The advent of quantum mechanics changed everything. When quantum mechanics is combined with relativity, it turns out, rather unexpectedly in fact, that the detailed nature of the physical laws that govern matter and energy actually depend on the physical scale at which you measure them. This led to perhaps the biggest unsung scientific revolution in the 20th century: We know of no theory that both makes contact with the empirical world, and is absolutely and always true. (I don’t envisage this changing anytime soon, string theorists’ hopes notwithstanding.) Despite this, theoretical physicists have devoted considerable energy to chasing exactly this kind of theory. So, what is going on? Is a universal theory a legitimate goal, or will scientific truth always be scale-dependent?

The combination of quantum mechanics and relativity implies an immediate scaling problem. Heisenberg’s famous uncertainty principle, which lies at the heart of quantum mechanics, implies that on small scales, for short times, it is impossible to completely constrain the behavior of elementary particles. There is an inherent uncertainty in energy and momenta that can never be reduced. When this fact is combined with special relativity, the conclusion is that you cannot actually even constrain the number of particles present in a small volume for short times. So called “virtual particles” can pop in and out of the vacuum on timescales so short you cannot measure their presence directly.

One striking effect of this is that when we measure the force between electrons, say, the actual measured charge on the electron—the thing that determines how strong the electric force is—depends on what scale you measure it at. The closer you get to the electron, the more deeply you are penetrating inside of the “cloud” of virtual particles that are surrounding the electron. Since positive virtual particles are attracted to the electron, the deeper you penetrate into the cloud, the less of the positive cloud and more of the negative charge on the electron you see.

Then, when you set out to calculate the force between two particles, you need to include the effects of all possible virtual particles that could pop out of empty space during the period of measuring the force. This includes particles with arbitrarily large amounts of mass and energy, appearing for arbitrarily small amounts of time. When you include such effects, the calculated force is infinite.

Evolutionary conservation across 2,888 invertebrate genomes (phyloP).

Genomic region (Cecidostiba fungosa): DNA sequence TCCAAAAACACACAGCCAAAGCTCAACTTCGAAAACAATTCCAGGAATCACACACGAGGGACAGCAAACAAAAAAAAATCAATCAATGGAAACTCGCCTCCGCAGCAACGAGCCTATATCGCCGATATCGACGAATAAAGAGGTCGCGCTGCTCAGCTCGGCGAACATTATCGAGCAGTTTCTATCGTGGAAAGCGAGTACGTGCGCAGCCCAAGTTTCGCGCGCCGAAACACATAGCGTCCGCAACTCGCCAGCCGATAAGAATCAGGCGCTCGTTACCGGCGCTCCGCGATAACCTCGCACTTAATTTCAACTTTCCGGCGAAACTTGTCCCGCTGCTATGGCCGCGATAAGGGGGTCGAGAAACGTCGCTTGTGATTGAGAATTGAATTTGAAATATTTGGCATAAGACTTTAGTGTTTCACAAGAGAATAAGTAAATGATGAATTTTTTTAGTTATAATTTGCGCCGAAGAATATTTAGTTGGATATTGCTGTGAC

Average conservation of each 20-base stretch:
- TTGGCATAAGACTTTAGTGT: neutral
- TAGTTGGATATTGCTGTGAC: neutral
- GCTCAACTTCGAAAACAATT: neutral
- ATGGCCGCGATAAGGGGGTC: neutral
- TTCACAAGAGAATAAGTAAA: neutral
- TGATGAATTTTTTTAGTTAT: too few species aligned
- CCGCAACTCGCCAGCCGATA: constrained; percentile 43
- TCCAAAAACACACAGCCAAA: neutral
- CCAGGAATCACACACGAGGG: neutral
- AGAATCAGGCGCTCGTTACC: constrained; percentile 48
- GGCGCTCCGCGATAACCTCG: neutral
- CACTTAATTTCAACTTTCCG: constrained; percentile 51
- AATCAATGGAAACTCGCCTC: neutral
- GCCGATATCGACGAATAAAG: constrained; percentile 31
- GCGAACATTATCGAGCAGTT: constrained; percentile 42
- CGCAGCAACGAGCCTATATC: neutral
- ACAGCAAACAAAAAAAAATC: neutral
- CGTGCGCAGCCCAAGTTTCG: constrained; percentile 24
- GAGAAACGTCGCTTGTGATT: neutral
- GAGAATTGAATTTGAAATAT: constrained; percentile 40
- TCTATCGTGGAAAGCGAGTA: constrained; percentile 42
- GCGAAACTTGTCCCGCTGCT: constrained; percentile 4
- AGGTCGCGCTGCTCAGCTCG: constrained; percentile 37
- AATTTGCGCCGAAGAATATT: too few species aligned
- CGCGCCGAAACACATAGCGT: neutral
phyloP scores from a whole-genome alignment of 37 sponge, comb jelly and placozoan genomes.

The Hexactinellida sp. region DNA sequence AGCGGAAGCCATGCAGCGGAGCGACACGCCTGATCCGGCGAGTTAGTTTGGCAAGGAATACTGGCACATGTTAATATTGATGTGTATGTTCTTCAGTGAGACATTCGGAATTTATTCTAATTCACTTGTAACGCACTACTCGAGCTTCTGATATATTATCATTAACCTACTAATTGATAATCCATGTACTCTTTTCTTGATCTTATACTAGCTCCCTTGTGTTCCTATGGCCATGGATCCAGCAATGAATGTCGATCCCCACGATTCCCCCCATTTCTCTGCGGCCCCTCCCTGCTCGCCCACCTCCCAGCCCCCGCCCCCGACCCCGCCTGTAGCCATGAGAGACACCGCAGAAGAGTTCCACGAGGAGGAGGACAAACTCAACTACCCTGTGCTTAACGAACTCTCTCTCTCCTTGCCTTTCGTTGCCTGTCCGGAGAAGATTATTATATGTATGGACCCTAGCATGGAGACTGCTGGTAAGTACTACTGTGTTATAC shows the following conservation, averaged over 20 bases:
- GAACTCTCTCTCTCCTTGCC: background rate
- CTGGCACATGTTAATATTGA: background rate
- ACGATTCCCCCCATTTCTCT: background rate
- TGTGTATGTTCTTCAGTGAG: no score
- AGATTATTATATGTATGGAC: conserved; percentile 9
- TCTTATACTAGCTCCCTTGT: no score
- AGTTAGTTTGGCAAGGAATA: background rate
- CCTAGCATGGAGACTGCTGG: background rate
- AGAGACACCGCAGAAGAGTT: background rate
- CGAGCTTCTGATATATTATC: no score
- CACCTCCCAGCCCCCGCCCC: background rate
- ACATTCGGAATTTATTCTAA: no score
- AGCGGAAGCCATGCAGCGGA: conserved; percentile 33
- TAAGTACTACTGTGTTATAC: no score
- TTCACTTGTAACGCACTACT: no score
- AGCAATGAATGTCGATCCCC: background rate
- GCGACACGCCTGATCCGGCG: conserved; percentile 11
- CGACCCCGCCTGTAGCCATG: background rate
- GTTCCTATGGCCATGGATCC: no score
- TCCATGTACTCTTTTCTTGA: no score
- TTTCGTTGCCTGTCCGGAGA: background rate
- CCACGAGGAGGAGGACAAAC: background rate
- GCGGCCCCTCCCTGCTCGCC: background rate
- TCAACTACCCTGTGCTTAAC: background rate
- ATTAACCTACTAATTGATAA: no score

We know of no theory that both makes contact with the empirical world, and is absolutely and always true.
Richard Feynman shared the Nobel Prize for arriving at a method to consistently calculate a finite residual force after extracting a variety of otherwise ambiguous infinities. As a result, we can now compute, from fundamental principles, quantities such as the magnetic moment of the electron to 10 significant figures, comparing it with experiments at a level unachievable in any other area of science.

But Feynman was ultimately disappointed with what he had accomplished—something that is clear from his 1965 Nobel lecture, where he said, “I think that the renormalization theory is simply a way to sweep the difficulties of the divergences of electrodynamics under the rug.” He thought that no sensible complete theory should produce infinities in the first place, and that the mathematical tricks he and others had developed were ultimately a kind of kludge.

Now, though, we understand things differently. Feynman’s concerns 
were, in a sense, misplaced. The problem was not with the theory, but with trying to push the theory beyond the scales where it provides the correct description of nature....MORE
Here are Feynmann's Nobel Lecture and banquet speech.

More interesting, I think, is his 1974 Caltech commencement address.

If interested, Bill Gates bought the rights to a bunch of Fenymann's lectures and other ephemera and put them online.

See also:
How to Tell Crazy From Brainpower Intensive

Equities Through The Looking Glass

As I was posting yesterday's "Headlines You Don't Want If Long: "Bank stocks rocked by weak jobs data"n (XLF; BKK)" I was thinking "But aren't weak jobs reports what we all want?"

Corey at Afraid to Trade captured the new reality with his first line in "Oct 2 Bad Jobs Report Bull Market Update and Stock Scan":
The Jobs Report was worse than expected so let’s buy stocks because the Fed won’t raise rates!!!
All I had was "I'm guessing there won't be a rate hike this year."
The Dow Joneses had a 459 point reversal from the bottom, closing 4/10 point off the daily high.

"Superforecasting: The Art and Science of Prediction"

From Inverse:
The Ability to Predict the Future Is Just Another Skill 
Psychologist Phil Tetlock on learning to deduce what's going to happen next.
Phil Tetlock believes we can predict the future — we, us, anyone. In his new book, Superforecasting: The Art and Science of Prediction, the Wharton management professor and psychologist makes the case that futurists are skilled, not special. Normal people can make boggling accurate predictions if they just know how to go about it right and how to practice.